Regime Changing Animations: Short Film Selection
Introduction: Annaida Orosz
The Fly (Ferenc Rófusz) 1980, 3'
Ad Astra (Ferenc Cakó) 1982, 2'
Our National Holidays (Kati Macskássy) 1982, 10'
Scones (Gyula Nagy) 1984, 9'
Ah, America! (István Orosz) 1984, 29'
Farwell, Little Island! (Sándor Reisenbüchler) 1987, 11'
Easter Greetings (Béla Weisz), 1988, 2'
Budapest '88 (Gregor Droste) 1988, 9'
Mind the Steps (István Orosz) 1989, 6'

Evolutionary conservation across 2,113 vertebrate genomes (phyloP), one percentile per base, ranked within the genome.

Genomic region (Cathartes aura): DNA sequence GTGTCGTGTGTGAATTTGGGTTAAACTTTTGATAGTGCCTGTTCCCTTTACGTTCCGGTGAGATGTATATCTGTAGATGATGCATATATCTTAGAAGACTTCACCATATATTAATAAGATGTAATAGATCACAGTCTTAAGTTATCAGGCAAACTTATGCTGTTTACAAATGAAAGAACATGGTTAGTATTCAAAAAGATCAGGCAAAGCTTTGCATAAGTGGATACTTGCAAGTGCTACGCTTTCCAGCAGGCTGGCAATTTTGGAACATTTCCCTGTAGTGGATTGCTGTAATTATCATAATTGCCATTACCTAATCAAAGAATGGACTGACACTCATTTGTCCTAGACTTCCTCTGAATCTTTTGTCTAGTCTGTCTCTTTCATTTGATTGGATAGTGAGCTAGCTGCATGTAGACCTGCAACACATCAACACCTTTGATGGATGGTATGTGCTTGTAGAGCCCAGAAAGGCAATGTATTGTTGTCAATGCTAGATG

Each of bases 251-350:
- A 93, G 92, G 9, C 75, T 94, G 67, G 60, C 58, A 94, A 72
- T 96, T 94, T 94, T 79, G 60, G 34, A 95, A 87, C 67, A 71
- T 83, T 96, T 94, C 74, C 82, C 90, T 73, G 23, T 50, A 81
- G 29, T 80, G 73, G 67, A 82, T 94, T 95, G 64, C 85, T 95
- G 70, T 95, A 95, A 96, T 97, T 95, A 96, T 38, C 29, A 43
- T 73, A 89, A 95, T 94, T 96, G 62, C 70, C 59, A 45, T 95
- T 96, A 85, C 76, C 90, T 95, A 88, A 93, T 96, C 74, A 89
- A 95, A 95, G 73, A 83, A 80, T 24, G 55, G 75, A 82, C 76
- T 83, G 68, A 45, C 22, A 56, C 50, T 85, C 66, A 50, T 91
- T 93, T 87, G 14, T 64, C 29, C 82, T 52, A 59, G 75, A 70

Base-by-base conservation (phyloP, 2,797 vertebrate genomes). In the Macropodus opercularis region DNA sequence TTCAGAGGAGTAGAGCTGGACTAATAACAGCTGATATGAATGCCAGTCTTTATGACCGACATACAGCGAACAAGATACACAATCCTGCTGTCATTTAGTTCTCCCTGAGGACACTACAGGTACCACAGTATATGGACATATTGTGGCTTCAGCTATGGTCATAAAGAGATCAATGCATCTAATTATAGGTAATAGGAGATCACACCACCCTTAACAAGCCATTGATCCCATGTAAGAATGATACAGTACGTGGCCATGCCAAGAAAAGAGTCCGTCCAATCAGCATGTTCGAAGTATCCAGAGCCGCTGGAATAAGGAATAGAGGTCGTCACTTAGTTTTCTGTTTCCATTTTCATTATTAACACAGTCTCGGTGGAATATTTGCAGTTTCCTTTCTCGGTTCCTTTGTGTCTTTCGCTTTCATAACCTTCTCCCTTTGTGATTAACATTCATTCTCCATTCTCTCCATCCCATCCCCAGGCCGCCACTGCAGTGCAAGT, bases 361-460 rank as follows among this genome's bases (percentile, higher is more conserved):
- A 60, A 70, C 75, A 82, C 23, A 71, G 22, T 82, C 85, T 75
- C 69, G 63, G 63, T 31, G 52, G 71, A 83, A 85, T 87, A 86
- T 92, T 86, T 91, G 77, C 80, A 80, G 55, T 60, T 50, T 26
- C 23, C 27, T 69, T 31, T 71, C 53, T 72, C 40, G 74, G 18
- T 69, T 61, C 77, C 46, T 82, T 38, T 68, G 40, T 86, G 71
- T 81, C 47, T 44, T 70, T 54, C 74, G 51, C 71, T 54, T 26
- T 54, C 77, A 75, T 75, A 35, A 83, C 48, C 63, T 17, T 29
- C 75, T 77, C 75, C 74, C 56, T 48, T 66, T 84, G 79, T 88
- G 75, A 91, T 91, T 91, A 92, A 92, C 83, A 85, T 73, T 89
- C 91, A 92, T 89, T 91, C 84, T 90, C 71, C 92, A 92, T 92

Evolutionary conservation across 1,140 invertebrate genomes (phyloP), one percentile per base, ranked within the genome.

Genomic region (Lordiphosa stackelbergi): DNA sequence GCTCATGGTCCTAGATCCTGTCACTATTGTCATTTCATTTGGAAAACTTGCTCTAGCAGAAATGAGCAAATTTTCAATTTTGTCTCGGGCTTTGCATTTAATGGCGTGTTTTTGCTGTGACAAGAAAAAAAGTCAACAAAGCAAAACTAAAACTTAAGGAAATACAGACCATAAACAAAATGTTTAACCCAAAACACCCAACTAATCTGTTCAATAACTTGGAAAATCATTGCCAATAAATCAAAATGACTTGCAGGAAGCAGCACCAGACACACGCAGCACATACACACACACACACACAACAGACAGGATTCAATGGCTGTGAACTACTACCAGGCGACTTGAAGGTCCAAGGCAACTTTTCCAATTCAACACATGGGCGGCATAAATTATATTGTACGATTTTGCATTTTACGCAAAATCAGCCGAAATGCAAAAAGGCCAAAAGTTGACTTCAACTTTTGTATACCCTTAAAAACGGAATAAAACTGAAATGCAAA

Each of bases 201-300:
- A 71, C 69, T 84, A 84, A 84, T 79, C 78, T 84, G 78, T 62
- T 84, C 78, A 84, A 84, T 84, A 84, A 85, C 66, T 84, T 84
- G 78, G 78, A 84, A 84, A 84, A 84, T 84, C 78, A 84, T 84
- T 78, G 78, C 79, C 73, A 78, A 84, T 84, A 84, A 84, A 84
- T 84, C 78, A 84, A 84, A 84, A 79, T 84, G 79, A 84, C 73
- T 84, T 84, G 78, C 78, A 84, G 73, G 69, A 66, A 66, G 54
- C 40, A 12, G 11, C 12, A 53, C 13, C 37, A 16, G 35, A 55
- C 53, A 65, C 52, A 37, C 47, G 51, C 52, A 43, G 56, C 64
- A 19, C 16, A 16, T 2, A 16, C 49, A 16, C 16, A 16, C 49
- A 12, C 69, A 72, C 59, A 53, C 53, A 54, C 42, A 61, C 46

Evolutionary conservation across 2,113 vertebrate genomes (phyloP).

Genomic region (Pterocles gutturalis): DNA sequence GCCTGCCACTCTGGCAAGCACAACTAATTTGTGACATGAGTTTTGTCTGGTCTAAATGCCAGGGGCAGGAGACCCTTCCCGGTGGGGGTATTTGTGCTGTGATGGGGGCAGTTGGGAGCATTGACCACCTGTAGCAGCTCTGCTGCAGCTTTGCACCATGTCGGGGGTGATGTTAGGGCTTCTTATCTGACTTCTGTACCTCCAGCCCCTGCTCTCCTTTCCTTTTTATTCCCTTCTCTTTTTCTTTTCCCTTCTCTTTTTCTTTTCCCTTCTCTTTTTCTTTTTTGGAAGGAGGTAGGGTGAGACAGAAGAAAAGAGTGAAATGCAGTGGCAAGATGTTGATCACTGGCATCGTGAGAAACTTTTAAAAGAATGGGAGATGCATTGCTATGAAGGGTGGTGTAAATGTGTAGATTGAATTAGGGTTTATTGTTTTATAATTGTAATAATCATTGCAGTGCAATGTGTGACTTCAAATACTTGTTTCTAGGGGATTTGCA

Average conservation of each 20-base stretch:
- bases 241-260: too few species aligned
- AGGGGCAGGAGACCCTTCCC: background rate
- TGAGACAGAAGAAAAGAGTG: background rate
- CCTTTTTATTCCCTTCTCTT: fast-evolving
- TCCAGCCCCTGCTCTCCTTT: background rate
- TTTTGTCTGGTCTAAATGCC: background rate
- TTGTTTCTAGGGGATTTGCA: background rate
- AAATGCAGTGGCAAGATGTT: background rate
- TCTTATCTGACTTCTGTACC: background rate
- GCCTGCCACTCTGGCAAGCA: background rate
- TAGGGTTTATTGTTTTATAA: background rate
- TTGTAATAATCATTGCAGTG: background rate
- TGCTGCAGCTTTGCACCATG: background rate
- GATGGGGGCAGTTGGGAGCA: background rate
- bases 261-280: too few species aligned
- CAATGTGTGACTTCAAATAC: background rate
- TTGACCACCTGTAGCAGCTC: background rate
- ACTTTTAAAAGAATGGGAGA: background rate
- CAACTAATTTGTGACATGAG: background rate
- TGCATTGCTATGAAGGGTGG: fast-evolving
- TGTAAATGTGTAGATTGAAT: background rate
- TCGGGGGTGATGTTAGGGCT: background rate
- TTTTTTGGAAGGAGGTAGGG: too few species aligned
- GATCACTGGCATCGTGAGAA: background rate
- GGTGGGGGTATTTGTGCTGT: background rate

Among animated short films of the 1980s, several depicted the political and social anomalies of state socialism with a surprising degree of openness, thereby evoking the age of ‘glasnost’ laying the way for the change of regime, when freedom of expression became increasingly vocal. Several films represented the duel between individuals and the repressive state with biting humour (Süti, Húsvéti anzix/Easter Greetings), while others took a unique approach, depicting the ‘official’ and the ‘private’ versions of history of the near past in condensed form (Ünnepeink; Tiszta kép; Vigyázat lépcső!; Budapest ‘88). Such films as the animation documentary Ah, Amerika!/Ah, America! featuring the mass exodus of Hungarian workers at the turn of the century, or Isten veled, kis sziget! created around the time that Transylvanian villages were being bulldozered and demonstrations were held to protest the barrage system, actualized universal truths via allegorical formulations.